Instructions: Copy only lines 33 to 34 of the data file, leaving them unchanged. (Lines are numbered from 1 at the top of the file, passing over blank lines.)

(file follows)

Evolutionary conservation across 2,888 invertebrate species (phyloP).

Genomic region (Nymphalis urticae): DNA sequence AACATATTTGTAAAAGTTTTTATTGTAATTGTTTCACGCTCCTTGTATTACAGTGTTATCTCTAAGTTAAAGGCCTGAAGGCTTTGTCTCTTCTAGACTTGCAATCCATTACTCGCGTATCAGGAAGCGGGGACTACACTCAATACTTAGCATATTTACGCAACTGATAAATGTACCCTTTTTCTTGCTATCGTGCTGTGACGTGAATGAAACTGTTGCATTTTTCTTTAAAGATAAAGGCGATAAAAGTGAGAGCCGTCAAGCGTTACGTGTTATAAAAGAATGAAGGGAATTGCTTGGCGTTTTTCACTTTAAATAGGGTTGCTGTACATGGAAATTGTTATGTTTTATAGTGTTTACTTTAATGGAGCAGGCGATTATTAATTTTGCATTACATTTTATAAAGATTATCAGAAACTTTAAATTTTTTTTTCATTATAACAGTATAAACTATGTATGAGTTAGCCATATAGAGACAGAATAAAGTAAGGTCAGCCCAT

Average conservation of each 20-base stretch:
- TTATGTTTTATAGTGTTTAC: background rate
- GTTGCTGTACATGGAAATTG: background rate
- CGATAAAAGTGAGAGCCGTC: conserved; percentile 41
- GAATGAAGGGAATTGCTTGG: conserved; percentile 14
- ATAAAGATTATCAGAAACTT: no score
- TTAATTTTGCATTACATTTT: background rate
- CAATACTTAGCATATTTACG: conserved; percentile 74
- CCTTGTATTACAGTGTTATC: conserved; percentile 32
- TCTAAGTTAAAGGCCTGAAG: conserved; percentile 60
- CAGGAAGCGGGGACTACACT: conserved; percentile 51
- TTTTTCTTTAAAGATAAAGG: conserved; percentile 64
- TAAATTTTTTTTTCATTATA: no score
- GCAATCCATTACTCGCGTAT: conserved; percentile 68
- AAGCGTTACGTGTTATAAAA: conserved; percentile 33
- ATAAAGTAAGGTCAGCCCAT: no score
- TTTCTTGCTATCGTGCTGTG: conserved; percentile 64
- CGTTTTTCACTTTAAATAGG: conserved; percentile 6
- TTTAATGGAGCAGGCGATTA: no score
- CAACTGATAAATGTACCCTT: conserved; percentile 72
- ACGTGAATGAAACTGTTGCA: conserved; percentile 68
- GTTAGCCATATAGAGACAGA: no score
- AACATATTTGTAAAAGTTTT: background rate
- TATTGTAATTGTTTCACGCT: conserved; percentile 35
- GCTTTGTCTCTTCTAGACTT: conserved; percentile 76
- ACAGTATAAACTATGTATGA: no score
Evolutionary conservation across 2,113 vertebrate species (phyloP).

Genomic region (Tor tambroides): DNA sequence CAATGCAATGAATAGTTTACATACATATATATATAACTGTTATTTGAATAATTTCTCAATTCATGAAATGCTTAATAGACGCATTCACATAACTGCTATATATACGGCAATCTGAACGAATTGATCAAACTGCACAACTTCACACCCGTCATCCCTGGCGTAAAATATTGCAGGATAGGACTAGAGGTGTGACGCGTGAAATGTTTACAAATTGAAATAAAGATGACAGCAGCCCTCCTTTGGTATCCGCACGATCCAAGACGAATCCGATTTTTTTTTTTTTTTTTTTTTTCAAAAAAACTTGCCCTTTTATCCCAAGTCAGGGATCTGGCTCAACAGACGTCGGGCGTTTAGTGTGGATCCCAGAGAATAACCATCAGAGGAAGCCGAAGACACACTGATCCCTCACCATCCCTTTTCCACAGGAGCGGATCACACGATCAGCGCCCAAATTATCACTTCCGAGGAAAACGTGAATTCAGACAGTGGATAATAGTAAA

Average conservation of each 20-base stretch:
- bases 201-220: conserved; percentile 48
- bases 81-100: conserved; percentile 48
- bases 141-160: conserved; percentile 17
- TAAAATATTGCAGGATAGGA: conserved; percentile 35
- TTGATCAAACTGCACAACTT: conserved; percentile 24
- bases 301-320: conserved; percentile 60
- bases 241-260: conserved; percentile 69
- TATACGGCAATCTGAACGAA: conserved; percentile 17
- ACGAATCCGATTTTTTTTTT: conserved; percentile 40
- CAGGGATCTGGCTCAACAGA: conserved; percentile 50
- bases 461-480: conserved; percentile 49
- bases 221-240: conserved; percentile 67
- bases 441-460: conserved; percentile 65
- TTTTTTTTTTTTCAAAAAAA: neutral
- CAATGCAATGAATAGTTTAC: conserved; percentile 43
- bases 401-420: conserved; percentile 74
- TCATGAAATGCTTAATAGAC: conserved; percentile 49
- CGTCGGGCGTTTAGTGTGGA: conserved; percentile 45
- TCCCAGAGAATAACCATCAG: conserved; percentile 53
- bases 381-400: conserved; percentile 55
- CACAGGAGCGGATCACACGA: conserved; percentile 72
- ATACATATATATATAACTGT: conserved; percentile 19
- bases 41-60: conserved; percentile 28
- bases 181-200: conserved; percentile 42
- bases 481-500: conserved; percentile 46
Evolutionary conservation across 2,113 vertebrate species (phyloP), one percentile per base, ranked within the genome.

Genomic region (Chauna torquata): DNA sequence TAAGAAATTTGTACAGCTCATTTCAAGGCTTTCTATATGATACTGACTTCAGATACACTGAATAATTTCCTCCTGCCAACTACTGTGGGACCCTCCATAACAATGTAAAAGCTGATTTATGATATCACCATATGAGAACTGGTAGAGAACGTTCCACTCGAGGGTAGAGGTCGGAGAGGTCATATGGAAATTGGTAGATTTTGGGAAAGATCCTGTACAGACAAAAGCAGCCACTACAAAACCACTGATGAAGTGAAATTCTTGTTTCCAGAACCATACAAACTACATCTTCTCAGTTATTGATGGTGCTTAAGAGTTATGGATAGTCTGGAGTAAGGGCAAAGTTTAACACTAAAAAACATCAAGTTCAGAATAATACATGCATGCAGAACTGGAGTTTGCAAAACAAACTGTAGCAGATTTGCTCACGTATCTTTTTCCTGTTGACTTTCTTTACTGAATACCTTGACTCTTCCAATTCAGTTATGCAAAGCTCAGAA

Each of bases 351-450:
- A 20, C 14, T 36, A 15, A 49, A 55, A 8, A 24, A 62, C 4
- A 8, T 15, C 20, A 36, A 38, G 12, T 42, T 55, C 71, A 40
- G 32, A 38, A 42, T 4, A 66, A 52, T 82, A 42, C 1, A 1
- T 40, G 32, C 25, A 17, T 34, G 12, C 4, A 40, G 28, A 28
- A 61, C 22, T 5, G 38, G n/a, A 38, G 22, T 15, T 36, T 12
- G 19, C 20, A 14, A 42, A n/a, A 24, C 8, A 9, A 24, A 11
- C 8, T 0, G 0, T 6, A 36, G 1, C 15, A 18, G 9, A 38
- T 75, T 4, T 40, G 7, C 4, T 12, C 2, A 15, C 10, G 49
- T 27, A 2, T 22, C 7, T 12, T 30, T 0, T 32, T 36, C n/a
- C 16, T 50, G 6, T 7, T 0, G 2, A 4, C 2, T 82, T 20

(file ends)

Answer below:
- bases 81-100: conserved; percentile 48
- bases 141-160: conserved; percentile 17